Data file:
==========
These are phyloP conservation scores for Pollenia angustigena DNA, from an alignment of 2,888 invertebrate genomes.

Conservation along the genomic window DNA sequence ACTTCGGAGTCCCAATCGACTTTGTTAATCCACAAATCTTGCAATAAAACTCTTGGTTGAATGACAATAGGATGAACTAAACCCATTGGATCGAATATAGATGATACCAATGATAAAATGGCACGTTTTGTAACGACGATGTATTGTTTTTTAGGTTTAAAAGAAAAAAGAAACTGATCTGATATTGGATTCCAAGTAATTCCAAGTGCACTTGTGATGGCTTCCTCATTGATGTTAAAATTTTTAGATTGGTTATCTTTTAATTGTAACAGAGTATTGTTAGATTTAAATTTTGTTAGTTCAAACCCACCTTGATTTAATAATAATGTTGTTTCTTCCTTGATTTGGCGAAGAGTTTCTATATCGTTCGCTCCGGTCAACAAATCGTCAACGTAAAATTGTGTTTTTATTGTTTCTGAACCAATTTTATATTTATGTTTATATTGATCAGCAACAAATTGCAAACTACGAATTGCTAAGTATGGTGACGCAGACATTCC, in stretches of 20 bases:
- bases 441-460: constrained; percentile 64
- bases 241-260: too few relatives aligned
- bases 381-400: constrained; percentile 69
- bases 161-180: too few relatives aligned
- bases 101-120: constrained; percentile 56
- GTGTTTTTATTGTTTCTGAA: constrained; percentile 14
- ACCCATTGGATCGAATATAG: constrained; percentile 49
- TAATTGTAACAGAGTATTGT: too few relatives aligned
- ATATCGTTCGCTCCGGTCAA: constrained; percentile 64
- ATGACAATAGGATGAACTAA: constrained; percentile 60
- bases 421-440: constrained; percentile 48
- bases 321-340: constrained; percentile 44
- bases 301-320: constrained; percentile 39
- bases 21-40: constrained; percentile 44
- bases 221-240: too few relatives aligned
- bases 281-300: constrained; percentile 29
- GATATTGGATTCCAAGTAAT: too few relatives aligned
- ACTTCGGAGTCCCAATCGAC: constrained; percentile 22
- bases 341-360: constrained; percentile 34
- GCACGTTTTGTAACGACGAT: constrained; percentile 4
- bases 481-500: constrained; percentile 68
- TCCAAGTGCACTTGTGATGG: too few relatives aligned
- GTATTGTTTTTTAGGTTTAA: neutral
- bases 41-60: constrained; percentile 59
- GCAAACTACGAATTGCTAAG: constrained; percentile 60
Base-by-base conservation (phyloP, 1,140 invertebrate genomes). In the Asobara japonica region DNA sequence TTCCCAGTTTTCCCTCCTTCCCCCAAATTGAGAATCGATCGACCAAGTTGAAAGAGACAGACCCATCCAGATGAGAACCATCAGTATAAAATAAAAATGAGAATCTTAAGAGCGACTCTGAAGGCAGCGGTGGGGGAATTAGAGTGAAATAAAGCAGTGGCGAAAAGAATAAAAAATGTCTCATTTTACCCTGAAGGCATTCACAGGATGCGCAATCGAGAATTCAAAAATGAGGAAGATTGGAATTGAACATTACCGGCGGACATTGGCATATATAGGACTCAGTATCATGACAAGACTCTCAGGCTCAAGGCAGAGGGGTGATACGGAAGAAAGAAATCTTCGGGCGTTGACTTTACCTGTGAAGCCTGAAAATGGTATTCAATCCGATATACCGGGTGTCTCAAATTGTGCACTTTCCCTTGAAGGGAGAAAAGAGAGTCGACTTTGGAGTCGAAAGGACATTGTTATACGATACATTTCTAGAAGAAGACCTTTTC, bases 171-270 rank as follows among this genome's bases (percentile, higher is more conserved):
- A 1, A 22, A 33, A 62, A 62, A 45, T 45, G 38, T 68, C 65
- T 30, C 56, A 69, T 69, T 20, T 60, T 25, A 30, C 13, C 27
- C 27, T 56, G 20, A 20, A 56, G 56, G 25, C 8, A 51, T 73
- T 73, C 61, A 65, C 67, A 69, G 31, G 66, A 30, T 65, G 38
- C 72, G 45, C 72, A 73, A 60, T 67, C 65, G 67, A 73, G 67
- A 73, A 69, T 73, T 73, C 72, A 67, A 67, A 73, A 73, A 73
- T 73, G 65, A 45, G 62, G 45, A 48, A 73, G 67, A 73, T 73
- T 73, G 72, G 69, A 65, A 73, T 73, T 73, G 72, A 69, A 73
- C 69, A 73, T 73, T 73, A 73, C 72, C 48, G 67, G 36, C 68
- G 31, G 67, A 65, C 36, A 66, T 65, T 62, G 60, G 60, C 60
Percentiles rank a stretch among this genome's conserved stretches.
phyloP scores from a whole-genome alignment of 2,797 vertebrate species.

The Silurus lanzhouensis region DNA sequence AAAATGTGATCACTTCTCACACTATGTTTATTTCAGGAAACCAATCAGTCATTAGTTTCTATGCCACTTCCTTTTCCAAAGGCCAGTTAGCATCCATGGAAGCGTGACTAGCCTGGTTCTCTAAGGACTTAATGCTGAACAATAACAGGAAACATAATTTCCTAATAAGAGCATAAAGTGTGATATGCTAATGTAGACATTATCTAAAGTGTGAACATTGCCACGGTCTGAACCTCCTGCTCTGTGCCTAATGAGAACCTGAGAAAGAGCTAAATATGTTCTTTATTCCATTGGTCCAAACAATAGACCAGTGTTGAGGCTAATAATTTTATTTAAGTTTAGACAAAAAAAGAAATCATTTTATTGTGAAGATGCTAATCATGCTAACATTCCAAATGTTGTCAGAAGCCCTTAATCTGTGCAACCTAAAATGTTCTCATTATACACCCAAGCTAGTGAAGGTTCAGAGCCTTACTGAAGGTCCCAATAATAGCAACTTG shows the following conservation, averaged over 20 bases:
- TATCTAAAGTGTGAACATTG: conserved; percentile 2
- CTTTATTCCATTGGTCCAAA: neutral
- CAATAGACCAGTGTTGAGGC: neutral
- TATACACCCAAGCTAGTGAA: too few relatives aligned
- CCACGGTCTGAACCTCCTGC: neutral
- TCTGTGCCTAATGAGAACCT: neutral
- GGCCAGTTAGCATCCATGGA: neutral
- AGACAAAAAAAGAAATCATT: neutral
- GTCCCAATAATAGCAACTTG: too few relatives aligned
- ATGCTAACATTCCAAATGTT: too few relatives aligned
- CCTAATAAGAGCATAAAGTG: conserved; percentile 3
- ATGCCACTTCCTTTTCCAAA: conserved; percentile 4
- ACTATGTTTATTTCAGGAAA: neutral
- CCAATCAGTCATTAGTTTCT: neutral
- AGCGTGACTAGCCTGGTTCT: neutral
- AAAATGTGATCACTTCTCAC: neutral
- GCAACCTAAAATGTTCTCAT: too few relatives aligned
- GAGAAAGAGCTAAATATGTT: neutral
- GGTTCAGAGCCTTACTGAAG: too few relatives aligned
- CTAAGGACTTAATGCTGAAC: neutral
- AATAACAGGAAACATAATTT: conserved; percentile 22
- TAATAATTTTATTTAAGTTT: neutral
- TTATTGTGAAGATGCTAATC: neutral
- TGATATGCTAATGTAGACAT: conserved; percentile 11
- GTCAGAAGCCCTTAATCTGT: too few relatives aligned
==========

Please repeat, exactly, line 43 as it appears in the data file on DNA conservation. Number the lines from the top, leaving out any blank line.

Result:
- CTTTATTCCATTGGTCCAAA: neutral